Over the last year I’ve become immersed in the world of Behavioral Targeting (or BT as insiders refer to it). Of course, in many respects I’ve been doing BT for a long time. The key components that make up the qualitative and quantitative aspects of BT; segmentation, targeted creative, testing, and analytics are all built into email marketing & paid search advertising. However, the growth of technology over the last few years to collect intentions, actions and affinities for the delivery of targeted content has taken BT to another level. It has manifested itself so that on almost every optimization we perform at OTTO Digital we are creating or using profile and segment data for targeting.
Still, as was evident at last Tuesday’s Behavioral Marketing Forum the Behavioral Targeting world is ill defined and my world is not thought of by many as BT. I’ve written about this before but it came to the fore at the event when one participant mentioned to me “99% of the people here think BT only means Tacoda and Revenue Science.” There was a notable exception.
Emily Riley of Jupiter Research in her presentation on the state of BT said that Search has a huge part in future of BT. I’m not sure how much impact this made (and it should since Emily comes from the display world). My presentation below was the only one that showed examples of BT from search and while Emily did mention Yahoo’s cross-targeting I believe I was the only person that mentioned Google all day.
So what is BT? I like this definition at the event from Carrie Frolich, digital practice lead, Mediaedge:cia: “Behavioral targeting is any method of targeting a consumer after they’ve taken any kind of measurable action.”
It’s important to remember that Search has a larger share of ad spend than display and that SEMs already work in a segmented and targeted field. I’ve called for SEMs to move forward as marketers and embrace BT strategies. Two other big names in search Gord Hotchkiss and Todd Friesen joined this chorus last week. This is a serious dialog. Gord is not overstating when he says that the survival of search marketers is dependant on changing the strategic paradigm. BT is the place where this needs to take place.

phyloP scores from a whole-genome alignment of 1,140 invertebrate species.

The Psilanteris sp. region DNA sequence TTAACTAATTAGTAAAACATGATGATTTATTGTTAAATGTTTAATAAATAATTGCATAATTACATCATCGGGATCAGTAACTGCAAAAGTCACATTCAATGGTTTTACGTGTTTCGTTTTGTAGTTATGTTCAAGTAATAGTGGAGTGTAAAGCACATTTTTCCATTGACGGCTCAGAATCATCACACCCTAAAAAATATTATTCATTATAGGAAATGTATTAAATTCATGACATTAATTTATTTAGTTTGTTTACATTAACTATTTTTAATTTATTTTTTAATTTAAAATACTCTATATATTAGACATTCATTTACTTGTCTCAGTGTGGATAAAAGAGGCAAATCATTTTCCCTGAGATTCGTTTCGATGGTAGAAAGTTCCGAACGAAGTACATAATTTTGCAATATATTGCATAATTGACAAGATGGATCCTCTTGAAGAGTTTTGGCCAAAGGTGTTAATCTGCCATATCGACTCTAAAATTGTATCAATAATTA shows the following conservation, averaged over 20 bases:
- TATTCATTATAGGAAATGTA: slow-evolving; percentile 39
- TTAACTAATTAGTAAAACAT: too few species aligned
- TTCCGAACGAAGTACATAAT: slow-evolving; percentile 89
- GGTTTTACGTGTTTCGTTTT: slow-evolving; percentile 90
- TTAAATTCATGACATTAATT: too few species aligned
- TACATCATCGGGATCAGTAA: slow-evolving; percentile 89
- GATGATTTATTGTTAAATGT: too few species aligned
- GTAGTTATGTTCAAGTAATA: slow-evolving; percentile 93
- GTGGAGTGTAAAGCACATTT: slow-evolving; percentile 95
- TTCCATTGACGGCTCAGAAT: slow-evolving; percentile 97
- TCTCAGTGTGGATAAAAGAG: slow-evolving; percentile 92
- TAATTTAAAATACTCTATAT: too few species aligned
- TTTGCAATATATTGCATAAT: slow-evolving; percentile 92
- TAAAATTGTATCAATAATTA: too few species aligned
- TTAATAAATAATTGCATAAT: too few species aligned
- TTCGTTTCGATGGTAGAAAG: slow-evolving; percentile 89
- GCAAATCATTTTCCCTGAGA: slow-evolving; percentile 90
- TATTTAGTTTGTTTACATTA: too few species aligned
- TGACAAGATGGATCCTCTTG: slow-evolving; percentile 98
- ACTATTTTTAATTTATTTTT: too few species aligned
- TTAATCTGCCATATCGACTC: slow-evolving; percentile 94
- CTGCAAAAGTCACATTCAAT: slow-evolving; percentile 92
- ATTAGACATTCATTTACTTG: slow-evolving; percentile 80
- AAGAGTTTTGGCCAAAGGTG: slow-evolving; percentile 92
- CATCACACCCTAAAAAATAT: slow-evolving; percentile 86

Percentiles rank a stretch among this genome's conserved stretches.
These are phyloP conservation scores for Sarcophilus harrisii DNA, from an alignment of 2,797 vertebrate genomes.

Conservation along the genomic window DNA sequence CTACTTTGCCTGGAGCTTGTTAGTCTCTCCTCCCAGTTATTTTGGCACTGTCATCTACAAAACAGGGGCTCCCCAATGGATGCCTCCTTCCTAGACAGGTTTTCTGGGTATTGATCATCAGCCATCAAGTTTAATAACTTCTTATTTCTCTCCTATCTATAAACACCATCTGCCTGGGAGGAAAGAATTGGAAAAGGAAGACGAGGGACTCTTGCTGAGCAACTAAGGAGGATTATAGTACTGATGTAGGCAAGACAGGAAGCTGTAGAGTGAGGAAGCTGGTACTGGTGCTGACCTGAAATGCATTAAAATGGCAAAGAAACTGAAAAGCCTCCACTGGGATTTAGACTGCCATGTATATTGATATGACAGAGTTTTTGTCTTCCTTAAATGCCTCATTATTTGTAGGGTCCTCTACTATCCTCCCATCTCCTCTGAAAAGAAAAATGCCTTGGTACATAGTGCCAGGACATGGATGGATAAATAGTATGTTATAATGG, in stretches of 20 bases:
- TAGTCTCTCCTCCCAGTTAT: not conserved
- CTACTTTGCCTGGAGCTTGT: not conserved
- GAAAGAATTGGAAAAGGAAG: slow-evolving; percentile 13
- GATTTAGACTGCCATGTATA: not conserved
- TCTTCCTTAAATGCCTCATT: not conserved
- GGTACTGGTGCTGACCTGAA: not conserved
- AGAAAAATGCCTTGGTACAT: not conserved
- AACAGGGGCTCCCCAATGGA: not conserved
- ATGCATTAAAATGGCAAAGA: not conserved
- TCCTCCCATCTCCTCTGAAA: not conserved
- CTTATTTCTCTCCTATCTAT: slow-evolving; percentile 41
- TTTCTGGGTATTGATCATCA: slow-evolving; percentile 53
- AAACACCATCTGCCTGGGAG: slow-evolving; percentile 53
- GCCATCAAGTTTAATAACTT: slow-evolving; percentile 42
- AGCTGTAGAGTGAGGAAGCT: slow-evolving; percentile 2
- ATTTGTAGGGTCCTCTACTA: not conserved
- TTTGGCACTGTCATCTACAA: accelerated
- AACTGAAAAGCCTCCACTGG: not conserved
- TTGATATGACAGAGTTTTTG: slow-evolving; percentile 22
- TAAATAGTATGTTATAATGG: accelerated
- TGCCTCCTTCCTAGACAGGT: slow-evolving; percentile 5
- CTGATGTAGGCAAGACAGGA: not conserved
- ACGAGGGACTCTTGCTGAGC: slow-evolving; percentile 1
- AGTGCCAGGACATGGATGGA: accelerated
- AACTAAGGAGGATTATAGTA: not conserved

The growth of the semantic web or web 3.0 will make cross-experience optimization an everyday feature of the web. In fact, it may be more than a feature of the web. It may be the very platform. Those marketers and agencies that know how to use the platform will be the winners. I don’t think these winners will come from a display background. Though display will have a key part in the holistic marketing conversation BT reaps its greatest rewards to intention, action or affinity.
However, site marketers (especially publishers) and search marketers are way behind the technology. This disconnect is already being exploited. In addition to Google and Yahoo’s moves into BT, Microsoft just announced that it has researched using landing page behavior to deliver suggested keyword refinement. Need I remind any SEM Agency (or other Digital Agency for that matter) that Google and Microsoft have recently purchased large agencies and that Yahoo has a large and growing internal Agency division?
So now is the time for Site Marketers and SEMs to catch-up and lay a claim to BT. SES San Jose will have its first SES session on Personalization, User Data & Search. I expect that it should be one of the more interesting sessions of the event (and not just because I will be on it). At eTail 2007 OTTO Digital client Fingerhut will be speaking on Personalization. It will be interesting to compare the dialog from these search and site side events with the iMedia BT event from last week.
At the end of the day what’s really needed is to turn all this talk into action. Since the rate of innovation will not cease the rate of strategy and execution must gain velocity. There were too many businesses left holding the bag for three years while Paid Search was easy ROI. That missed opportunity by many should be a lesson for all marketers in regards to Behavioral Targeting.